Users should be instructed not to click on web site links unless they absolutely trust the page. Links which offer something that seems too good to be true (e.g. Click here for your chance to win $5000/ a free iPad) are much more likely to download malware than provide what they state.

Use security software and ensure that is enabled, and using an up-to date threat database. When a new ransomware variant appears, it will be not be identified by any threat database until it is reported to the security software vendor and this may take some days. Some anti-ransomware software looks for behavioural attributes of software rather than relying on signatures from a database requiring regular updates. This closes the day zero loophole but will be prone to false positives.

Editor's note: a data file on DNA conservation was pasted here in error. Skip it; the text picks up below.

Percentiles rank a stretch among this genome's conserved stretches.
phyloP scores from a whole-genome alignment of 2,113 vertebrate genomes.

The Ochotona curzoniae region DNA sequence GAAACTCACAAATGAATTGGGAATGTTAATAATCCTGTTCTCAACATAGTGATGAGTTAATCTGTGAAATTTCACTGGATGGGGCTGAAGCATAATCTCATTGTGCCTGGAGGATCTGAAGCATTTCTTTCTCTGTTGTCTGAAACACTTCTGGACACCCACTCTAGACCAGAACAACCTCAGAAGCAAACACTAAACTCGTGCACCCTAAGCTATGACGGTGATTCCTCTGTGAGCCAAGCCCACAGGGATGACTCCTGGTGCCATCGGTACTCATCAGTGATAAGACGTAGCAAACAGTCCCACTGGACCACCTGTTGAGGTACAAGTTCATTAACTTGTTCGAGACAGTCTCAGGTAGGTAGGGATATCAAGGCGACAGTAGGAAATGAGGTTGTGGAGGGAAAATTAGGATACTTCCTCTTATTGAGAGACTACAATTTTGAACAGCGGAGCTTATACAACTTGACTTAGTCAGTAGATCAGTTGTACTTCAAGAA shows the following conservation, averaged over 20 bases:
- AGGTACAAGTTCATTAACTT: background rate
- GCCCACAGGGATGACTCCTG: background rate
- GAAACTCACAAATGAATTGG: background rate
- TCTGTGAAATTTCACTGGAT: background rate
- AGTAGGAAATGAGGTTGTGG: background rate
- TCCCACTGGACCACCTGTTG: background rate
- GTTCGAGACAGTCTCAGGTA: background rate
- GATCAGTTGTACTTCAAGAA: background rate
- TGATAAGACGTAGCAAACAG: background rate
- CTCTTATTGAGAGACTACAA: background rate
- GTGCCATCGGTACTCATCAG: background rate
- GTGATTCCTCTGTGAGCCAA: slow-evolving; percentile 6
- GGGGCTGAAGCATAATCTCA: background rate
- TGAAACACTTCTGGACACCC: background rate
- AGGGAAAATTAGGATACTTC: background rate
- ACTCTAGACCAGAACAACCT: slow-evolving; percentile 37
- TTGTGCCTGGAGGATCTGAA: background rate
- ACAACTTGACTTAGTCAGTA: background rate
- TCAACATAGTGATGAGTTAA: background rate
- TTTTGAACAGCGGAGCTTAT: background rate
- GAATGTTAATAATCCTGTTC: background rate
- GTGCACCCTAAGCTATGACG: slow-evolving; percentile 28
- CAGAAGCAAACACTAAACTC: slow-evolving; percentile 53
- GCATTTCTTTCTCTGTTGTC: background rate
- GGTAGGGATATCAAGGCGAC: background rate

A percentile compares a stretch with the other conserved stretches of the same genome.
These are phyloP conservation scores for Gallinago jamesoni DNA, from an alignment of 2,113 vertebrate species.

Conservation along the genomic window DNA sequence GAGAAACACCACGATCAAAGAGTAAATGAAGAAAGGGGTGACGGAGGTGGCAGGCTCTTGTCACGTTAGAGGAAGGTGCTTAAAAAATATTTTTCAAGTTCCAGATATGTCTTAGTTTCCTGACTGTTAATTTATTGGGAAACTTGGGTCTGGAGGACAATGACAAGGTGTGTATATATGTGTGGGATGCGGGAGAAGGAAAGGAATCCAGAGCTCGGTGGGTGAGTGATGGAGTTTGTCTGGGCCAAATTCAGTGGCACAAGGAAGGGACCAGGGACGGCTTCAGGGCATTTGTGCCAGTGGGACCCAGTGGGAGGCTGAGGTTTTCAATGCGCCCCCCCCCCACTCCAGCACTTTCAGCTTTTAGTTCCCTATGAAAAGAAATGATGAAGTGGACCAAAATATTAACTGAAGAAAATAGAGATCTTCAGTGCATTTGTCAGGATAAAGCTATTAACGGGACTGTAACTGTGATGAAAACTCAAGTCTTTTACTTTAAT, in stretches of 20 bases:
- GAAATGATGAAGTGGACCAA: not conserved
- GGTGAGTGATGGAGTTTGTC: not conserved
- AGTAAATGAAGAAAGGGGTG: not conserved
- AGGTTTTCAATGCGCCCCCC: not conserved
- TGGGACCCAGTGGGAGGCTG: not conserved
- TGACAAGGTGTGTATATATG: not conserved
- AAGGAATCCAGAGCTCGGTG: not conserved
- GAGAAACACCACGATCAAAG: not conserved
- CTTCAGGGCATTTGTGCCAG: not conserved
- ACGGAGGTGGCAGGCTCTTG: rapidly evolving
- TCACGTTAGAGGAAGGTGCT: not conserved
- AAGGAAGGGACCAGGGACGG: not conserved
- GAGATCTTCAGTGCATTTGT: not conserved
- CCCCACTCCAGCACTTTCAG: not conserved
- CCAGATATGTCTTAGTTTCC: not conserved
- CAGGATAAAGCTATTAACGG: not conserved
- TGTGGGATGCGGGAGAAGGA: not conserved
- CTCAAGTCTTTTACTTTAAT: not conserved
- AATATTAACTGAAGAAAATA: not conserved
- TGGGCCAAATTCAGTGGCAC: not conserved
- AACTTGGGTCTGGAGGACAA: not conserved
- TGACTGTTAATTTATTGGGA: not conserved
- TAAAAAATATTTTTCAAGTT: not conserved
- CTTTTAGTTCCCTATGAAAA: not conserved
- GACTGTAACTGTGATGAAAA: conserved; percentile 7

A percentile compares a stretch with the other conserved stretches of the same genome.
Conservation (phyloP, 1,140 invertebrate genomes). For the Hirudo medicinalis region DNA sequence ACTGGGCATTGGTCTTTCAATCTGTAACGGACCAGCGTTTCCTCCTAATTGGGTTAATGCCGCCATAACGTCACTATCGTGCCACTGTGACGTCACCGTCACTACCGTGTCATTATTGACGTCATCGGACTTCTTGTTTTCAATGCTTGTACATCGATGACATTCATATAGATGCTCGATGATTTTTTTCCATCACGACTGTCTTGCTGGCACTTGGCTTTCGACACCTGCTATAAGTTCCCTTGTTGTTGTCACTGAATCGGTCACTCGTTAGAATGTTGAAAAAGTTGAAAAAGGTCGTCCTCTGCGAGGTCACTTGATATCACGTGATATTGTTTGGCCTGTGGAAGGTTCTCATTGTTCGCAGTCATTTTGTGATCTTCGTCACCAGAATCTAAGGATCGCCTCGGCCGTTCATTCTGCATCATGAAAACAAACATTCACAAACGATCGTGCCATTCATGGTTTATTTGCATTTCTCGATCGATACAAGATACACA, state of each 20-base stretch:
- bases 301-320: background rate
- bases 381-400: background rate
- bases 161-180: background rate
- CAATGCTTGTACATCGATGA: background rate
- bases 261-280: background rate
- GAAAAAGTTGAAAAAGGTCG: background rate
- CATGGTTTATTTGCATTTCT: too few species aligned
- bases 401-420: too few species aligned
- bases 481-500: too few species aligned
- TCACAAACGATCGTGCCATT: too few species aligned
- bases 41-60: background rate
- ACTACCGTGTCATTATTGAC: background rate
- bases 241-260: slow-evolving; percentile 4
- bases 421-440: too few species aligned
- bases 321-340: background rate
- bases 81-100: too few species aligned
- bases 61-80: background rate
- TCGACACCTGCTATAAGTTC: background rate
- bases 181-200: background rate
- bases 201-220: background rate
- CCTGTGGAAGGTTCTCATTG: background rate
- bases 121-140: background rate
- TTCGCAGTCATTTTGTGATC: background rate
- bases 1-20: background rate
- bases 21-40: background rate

Ensure that data is backed up on a filesystem not connected to a network so that unencrypted files can be restored if needed. Network-connected backups may also be encrypted if accessible to the ransomware.  Additionally, tens of thousands of ransom notice files may be generated in user and system folders and these may need to be removed as they may affect applications. Another problem is that application configuration and operation files may be affected which are not necessarily backed up. This will require system re-imaging as well as backup restoration.

Ensure that patches blocking access to security holes in any installed applications (particularly common ones such as Java, Flash and Office) are applied as soon as they are released.

Simon Kravis is the principal of information management consultants Aleka Software http://www.alekaconsulting.com.au/contact.html